Study Guide

20,000 Leagues Under the Sea Summary

By Jules Verne

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20,000 Leagues Under the Sea Summary

Grab your life vests, Shmoopers—there's a monster out there. 

A mysterious beast is attacking ships the world over. The famous oceanographer, Pierre Aronnax, thinks that the beast is a gargantuan narwhale. You know, a marine animal with a freaking sword on its head. No big deal.

So, Aronnax is invited on a special mission by the U.S. Secretary of the Navy to board the USS Abraham Lincoln and begin hunting for this sea creature. After weeks of searching, the ship finally encounters the beast, but it's simply no match for it.

Aronnax is thrown overboard when the monster rams the ship, which leads his servant Conseil to go in after him. The two struggle to get back onboard the Lincoln, only to end up on the deck of some other vessel.

All is not well on the new ship. A bunch of men throw Aronnax, Conseil, and Ned Land, a Canadian harpooner, into a cell below deck. Soon after, they are visited by their crazy cap'n, who reveals that he can speak all of the languages that they speak—French, German, English, and Latin—even though he pretended not to at first. Weirdo.

So we know very little about this guy who calls himself Captain Nemo, but he says already knows who Aronnax and his men are… which is super creepy, considering this whole story takes place in those pre-Facebook days. How did he know?! Anyway, Nemo tells the guys that he has "broken with humanity" and lives a secret life under the sea. Spiffy, huh?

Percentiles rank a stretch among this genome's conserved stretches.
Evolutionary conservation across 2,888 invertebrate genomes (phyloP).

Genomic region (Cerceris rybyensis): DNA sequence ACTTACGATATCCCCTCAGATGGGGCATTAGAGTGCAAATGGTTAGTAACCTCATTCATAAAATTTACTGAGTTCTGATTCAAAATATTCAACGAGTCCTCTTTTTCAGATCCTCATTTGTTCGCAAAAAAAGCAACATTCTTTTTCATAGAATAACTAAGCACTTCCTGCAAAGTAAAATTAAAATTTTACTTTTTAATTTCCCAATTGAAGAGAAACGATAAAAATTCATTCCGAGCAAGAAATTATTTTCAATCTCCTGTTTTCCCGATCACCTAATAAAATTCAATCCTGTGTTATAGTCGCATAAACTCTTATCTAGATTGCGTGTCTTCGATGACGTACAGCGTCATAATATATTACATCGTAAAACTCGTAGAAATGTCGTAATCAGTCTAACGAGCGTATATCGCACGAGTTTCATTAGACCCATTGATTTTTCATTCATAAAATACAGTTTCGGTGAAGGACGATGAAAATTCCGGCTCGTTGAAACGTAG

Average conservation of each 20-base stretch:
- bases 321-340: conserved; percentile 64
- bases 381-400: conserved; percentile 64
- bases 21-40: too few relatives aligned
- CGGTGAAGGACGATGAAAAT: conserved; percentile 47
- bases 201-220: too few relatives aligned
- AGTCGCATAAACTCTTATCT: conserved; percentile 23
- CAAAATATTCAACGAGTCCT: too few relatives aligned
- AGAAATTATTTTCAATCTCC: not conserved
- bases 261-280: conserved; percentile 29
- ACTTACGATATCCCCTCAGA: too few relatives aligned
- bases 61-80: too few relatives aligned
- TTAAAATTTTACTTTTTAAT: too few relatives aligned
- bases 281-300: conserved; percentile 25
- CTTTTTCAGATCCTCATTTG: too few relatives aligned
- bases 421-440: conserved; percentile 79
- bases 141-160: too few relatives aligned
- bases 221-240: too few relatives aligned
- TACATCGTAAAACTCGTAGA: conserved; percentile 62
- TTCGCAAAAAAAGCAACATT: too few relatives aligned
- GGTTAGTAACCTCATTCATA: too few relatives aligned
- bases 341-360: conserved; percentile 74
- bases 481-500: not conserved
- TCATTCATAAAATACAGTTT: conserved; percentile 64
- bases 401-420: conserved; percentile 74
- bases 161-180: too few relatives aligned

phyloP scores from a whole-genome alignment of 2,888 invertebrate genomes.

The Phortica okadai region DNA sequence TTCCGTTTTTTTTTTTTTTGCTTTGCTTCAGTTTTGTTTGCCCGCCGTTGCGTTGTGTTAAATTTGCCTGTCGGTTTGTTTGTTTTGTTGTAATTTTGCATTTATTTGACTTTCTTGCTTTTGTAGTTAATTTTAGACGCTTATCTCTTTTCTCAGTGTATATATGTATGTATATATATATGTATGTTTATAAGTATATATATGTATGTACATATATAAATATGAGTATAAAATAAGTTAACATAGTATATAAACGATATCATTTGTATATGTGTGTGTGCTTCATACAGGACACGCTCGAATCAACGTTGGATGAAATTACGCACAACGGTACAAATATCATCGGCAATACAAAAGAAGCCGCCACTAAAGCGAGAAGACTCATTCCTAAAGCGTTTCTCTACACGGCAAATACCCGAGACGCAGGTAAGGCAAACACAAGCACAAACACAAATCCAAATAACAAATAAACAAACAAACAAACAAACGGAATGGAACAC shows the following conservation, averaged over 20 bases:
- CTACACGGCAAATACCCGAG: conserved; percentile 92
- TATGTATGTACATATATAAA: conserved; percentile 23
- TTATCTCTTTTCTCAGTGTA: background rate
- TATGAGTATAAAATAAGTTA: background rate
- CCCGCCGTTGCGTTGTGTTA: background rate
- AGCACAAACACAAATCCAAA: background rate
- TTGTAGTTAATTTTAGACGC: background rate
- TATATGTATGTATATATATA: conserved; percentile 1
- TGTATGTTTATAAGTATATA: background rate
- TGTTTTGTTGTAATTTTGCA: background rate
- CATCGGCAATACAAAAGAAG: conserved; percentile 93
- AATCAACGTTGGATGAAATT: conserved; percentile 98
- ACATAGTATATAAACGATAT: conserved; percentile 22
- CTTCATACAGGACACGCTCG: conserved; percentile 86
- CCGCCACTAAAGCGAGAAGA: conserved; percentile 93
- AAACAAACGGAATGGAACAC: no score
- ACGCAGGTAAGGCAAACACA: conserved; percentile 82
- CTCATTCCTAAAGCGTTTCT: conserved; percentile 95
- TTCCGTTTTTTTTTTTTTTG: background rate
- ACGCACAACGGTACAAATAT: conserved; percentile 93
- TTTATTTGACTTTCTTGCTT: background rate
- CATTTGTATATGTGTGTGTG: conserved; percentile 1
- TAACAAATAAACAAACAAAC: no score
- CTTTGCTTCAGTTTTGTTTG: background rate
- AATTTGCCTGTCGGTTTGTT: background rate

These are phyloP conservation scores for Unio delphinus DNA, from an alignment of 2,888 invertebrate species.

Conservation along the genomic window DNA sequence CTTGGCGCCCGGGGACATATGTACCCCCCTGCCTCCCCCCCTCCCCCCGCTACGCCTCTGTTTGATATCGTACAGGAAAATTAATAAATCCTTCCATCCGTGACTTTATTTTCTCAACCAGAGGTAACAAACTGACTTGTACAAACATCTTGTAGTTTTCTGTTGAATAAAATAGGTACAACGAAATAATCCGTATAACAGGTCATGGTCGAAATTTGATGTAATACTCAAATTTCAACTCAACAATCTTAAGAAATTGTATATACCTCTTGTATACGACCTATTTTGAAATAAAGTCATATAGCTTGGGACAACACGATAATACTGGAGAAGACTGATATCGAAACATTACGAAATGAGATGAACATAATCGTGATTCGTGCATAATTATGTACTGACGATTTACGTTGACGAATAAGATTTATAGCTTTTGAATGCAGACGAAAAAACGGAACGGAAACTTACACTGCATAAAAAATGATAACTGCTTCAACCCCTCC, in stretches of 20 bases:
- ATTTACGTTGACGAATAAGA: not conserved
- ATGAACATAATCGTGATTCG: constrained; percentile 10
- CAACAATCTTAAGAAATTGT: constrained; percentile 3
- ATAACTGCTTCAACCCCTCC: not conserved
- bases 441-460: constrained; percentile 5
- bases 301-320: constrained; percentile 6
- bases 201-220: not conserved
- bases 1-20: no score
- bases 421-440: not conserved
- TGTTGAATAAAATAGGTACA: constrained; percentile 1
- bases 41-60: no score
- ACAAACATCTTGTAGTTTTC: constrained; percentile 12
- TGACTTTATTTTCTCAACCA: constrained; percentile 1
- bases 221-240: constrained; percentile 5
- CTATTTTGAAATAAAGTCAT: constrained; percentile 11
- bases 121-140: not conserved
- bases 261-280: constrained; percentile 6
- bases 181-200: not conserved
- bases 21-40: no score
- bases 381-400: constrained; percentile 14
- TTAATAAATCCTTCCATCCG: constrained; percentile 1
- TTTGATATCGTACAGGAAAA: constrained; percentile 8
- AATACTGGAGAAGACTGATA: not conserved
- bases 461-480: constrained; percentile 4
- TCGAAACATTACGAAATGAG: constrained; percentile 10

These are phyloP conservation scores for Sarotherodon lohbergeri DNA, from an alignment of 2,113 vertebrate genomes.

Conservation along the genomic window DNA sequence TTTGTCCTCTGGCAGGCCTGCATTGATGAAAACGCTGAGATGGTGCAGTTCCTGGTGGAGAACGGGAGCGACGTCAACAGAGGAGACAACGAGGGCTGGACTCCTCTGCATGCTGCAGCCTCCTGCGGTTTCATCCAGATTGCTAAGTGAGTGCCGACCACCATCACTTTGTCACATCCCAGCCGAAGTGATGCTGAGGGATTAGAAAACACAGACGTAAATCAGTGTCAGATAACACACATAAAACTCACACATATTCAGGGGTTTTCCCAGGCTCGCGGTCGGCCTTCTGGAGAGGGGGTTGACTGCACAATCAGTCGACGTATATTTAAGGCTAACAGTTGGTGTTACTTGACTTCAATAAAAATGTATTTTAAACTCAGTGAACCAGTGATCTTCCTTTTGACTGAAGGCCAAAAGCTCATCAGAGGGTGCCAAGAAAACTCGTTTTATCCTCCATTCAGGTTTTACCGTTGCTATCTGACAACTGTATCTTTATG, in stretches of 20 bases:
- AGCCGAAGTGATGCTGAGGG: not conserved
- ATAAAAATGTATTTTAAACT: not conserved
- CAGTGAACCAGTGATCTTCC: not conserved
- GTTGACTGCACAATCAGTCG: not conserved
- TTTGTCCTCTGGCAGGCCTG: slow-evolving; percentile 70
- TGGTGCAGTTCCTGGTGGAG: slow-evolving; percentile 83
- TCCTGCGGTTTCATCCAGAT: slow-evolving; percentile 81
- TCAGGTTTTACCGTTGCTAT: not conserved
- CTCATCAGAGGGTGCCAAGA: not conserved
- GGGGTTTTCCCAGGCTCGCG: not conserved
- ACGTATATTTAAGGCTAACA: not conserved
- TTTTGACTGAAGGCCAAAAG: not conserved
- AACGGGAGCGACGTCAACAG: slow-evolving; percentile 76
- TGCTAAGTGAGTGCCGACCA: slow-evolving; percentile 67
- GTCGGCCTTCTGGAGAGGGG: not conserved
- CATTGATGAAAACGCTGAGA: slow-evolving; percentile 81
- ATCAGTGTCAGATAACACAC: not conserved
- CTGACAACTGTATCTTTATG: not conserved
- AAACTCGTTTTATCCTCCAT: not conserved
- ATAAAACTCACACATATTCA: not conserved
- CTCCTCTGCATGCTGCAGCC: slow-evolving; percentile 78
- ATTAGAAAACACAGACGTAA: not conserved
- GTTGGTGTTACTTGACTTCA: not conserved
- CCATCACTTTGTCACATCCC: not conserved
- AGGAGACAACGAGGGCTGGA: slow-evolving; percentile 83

Not really. Nemo's break with normal people means that our three main dudes can never go back on land. Nemo says they'll have freedom onboard his vessel, the Nautilus, except for the fact that he might lock them up again at any time… which doesn't sound much like freedom to us.

Nemo then announces that he will be taking the Aronnax, Conseil, and Ned on a voyage through all the world's seas. And boy do they voyage. They hunt in the underwater forests of Crespo Island and visit Vanikoro, the site of two famous shipwrecks.

One of their expeditions gets interrupted by cannibals. They travel through the Indian Ocean and visit a bed of pearls, where Nemo saves a pearl diver from a shark, and then has to be saved himself—by Ned.

Next, the crew visits some wrecked Spanish galleons carrying tons of gold, where Nemo solves his cash flow problems. Nemo even takes Aronnax on an expedition to see the lost city of Atlantis before setting a course for the South Pole. After some struggling, Nemo miraculously manages to plant his own flag on the Pole. (Sort of like what Neil Armstrong and Buzz Aldrin would later do on the moon.)

And adventure, adventure, adventure, blah, blah, blah. Finally, while sailing north of England, Nemo himself becomes the target of revenge; he's attacked by an unknown ship. Aronnax is horrified when Nemo sinks this ship in order to get back at those people who Nemo says took away his family and his country.

Lastly, the Nautilus drifts aimlessly until it encounters… dun dun dun… the Maelstrom. Don't worry, it's just a gigantic deadly vortex of water. As the Nautilus is being pulled into this vortex, Aronnax, Ned, and Conseil manage to jump ship. They wake up in a cabin on a remote Norwegian island.

There, our first-person narrator Aronnax finishes recounting his wild and wacky voyage. But he hardly answers all of our questions. Or even most of them. He still doesn't know Nemo's home country or general backstory—or if he even survived the Maelstrom.

But, in trying to look on the bright side of life, Aronnax hopes that Nemo survived. And if Nemo did survive, he hopes that Nemo will be a changed man. Aronnax likes to imagine that Nemo will leave behind his vengeful ways and, you know, smile more.

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